COLUMBIA — Caseloads remain too high for workers responsible for keeping South Carolina's abused and neglected children safe, lawmakers agree.
Statewide, 350 social workers — or 40 percent — are responsible for the safety of more than 40 children each; 22 of those workers are handling more than 75 cases each as well.
Just one third are overseeing fewer than 25 cases, a goal the Department of Social Services set four years ago amid Senate hearings that focused on children's deaths and overburdened staff.
Legislators have since funded hundreds of additional hires at the agency.
Still, in Charleston County one worker is juggling 97 cases. In Berkeley County, the highest caseload is 84, according to DSS data as of last month for work loads in the agency's child protective services division.
"We've got to move forward instead of backward. We've got to make a difference," Sen. Katrina Shealy, R-Lexington, told DSS officials giving an update on the agency's progress at the Statehouse on Thursday.
Keeping good employees is key, Shealy said.
"We've got to figure out a way to make them stay," she said.
Regionalized call centers help explain the high numbers in some counties, said DSS spokeswoman Karen Wingo.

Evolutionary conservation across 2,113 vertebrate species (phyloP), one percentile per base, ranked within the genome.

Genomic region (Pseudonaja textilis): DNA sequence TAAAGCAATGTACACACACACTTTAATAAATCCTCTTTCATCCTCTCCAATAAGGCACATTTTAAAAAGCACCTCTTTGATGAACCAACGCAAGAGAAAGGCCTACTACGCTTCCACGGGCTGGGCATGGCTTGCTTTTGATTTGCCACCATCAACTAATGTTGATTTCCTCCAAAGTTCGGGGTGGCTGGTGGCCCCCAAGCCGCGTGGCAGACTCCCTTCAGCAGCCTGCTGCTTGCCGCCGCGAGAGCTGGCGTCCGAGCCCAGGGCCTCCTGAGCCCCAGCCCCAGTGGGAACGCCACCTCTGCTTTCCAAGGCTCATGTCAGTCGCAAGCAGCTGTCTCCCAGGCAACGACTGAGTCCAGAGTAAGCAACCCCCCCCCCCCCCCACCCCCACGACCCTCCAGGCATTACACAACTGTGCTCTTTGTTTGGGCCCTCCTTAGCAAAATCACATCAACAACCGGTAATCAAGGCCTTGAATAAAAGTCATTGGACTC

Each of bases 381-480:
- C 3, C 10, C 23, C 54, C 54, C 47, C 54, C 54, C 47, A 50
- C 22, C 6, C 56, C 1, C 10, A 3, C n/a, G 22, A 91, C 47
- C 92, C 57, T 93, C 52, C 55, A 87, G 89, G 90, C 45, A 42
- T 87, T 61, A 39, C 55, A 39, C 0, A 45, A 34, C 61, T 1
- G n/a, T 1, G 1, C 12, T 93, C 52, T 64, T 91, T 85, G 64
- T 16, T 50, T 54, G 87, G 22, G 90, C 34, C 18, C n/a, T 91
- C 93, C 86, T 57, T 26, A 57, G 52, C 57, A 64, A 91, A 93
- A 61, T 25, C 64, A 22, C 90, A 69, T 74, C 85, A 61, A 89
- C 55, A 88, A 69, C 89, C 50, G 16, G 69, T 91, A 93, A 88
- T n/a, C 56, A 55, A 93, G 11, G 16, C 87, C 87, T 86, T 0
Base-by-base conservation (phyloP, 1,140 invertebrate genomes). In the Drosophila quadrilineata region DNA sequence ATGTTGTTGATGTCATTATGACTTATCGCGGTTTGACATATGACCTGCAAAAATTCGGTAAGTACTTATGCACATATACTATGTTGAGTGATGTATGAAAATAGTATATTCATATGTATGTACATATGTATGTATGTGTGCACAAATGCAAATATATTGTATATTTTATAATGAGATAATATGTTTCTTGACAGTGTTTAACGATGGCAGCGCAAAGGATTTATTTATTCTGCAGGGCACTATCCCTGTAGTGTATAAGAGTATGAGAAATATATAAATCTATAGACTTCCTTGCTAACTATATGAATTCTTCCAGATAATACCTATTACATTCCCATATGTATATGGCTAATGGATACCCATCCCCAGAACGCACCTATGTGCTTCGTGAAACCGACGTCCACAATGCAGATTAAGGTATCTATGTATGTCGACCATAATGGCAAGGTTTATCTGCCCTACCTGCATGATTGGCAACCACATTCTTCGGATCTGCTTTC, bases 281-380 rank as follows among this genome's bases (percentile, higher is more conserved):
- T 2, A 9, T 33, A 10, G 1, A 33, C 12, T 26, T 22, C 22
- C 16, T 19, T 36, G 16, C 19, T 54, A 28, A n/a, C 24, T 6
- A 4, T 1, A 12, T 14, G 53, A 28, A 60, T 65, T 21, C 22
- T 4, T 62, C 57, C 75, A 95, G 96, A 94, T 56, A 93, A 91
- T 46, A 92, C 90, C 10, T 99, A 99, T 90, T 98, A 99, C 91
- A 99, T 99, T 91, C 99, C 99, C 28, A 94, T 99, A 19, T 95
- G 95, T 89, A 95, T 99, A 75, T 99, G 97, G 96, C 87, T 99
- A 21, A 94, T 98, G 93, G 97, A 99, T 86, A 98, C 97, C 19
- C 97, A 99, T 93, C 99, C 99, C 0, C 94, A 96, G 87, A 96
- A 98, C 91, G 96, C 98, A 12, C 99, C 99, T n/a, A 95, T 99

Regionalizing call centers led to a spike in cases as more people were able to get someone on the phone to report suspected cases of abuse or neglect. Many counties came on board during phase two last year.
Workers with the highest caseloads are generally handling initial reviews on those calls, Wingo said.
Shealy said she doesn't buy that excuse, prompting Wingo to say the numbers are obviously not "where we want them to be."
The agency began regionalizing call centers in 2015 but had to put the roll out on hold due to spikes until the agency could boost its ranks, Director Susan Alford has said.
"They're getting to more children the state wasn't finding out before and that's good," said Sen. Tom Young, R-Aiken, who leads the Senate's DSS panel. "We don't want children falling through the cracks."
But the caseloads must come down, he said.
Alford's predecessor, Lillian Koller, resigned in June 2014 on the eve of a no-confidence vote in the Senate, after then-Gov. Nikki Haley refused repeated calls to fire her. Koller had insisted to senators the agency needed no additional money or staff despite deep, Great Recession-era cuts.